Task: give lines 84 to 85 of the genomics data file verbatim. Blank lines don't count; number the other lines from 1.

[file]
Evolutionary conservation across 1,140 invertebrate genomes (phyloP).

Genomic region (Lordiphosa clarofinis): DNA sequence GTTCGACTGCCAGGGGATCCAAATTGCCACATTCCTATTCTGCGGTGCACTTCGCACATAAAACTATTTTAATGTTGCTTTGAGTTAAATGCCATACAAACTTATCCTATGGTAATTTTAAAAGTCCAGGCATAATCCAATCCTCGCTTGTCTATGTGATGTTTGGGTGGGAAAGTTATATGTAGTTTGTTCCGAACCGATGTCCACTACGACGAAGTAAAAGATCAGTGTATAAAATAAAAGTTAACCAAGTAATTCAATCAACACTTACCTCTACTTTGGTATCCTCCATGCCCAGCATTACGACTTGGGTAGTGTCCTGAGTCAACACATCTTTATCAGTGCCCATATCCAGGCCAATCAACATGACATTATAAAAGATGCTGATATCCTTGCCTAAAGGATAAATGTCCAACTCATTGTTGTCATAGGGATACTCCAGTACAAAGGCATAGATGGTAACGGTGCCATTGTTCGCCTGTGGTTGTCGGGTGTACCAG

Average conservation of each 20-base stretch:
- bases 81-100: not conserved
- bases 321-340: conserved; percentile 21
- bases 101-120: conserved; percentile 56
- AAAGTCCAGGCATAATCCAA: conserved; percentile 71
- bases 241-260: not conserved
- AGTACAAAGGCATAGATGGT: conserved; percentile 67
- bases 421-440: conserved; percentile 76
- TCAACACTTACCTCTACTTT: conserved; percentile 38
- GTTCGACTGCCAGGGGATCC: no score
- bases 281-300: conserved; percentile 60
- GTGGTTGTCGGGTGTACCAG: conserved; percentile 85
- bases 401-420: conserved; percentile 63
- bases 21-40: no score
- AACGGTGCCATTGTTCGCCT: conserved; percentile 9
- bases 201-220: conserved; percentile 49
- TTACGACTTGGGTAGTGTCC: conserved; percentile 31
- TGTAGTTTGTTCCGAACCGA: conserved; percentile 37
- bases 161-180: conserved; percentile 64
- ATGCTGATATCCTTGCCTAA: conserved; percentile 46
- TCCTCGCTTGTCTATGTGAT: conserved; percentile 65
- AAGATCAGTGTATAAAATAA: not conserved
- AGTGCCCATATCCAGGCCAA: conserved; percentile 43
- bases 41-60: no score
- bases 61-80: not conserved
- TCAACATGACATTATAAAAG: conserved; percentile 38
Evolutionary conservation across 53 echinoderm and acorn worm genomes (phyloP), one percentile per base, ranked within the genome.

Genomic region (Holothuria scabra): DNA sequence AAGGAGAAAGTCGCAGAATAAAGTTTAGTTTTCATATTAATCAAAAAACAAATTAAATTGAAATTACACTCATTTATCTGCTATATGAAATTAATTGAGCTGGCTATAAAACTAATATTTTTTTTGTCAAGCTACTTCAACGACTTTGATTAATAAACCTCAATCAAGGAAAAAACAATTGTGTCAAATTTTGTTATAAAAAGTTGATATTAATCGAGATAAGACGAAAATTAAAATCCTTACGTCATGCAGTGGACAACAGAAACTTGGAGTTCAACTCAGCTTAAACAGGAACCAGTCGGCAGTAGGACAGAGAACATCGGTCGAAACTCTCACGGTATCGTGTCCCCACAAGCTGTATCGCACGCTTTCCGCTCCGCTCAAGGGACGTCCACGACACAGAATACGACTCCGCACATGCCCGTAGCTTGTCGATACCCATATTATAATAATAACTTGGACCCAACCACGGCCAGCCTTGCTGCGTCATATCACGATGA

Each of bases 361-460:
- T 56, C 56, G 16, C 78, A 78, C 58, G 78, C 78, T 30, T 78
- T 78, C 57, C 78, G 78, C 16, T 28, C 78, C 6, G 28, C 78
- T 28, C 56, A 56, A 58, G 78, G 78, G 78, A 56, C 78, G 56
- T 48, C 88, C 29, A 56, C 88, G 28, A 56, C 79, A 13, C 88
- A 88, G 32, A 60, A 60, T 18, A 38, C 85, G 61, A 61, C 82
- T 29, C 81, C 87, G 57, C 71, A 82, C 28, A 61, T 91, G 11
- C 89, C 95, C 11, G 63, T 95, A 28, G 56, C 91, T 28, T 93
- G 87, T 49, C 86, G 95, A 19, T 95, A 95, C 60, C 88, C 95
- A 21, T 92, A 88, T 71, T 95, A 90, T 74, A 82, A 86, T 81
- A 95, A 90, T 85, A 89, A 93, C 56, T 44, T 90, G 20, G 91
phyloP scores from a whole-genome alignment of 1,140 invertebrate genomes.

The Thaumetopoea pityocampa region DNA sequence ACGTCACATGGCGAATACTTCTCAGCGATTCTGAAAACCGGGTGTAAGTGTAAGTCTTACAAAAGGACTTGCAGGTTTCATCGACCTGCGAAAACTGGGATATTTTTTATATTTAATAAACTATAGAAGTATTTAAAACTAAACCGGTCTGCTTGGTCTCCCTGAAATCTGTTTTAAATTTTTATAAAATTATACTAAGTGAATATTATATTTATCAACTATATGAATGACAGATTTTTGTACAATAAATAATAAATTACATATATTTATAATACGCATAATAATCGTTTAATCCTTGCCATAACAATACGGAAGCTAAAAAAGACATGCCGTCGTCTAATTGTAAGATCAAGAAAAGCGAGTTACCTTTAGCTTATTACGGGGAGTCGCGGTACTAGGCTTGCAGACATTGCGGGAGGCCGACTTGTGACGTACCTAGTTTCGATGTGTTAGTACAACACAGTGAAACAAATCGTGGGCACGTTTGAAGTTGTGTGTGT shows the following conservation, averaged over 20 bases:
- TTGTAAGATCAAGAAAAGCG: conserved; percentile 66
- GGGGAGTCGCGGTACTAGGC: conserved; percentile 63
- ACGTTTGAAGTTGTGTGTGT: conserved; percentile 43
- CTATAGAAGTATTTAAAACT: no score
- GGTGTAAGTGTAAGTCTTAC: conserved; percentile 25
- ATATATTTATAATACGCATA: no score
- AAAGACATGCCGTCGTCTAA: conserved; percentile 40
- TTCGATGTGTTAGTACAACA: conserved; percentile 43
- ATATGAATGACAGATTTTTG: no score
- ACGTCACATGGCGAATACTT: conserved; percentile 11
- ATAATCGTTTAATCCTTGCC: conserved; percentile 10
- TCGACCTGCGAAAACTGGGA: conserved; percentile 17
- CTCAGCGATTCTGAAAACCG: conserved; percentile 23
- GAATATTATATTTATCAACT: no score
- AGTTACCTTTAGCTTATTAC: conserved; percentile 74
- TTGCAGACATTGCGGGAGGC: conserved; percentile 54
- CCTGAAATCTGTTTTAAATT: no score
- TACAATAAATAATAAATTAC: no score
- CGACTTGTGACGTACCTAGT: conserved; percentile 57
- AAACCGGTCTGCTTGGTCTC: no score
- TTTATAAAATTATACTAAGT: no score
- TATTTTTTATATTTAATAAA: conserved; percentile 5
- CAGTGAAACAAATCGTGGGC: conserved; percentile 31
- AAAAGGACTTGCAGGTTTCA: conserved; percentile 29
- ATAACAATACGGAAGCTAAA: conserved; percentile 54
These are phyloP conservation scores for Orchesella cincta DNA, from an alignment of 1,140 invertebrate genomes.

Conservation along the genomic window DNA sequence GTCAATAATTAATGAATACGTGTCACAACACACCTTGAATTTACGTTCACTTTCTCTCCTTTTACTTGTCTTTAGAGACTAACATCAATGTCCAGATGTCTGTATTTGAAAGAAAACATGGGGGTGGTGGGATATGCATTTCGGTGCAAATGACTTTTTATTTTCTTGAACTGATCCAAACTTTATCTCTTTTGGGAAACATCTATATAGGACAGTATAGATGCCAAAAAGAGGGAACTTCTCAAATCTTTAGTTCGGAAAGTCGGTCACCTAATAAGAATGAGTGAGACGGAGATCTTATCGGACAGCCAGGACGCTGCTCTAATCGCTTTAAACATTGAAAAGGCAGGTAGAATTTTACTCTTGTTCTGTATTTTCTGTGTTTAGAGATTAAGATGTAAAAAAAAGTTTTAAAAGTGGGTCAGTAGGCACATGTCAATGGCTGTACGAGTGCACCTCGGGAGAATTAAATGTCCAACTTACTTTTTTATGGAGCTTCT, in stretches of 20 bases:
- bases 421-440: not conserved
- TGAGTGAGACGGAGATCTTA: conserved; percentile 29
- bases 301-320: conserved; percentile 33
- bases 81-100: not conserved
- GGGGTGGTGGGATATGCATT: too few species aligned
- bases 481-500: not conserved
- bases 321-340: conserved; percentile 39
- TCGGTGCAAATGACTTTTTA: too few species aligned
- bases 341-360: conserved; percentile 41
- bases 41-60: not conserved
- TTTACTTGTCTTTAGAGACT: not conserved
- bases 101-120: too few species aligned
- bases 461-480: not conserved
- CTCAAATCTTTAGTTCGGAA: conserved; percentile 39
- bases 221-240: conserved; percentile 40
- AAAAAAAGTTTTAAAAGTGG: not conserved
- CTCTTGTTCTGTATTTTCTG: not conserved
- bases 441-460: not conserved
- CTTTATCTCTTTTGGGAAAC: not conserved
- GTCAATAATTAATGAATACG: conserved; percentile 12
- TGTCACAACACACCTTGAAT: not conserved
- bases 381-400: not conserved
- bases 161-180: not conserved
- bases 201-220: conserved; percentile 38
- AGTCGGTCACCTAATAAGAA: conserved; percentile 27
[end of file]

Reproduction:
- CTCAAATCTTTAGTTCGGAA: conserved; percentile 39
- bases 221-240: conserved; percentile 40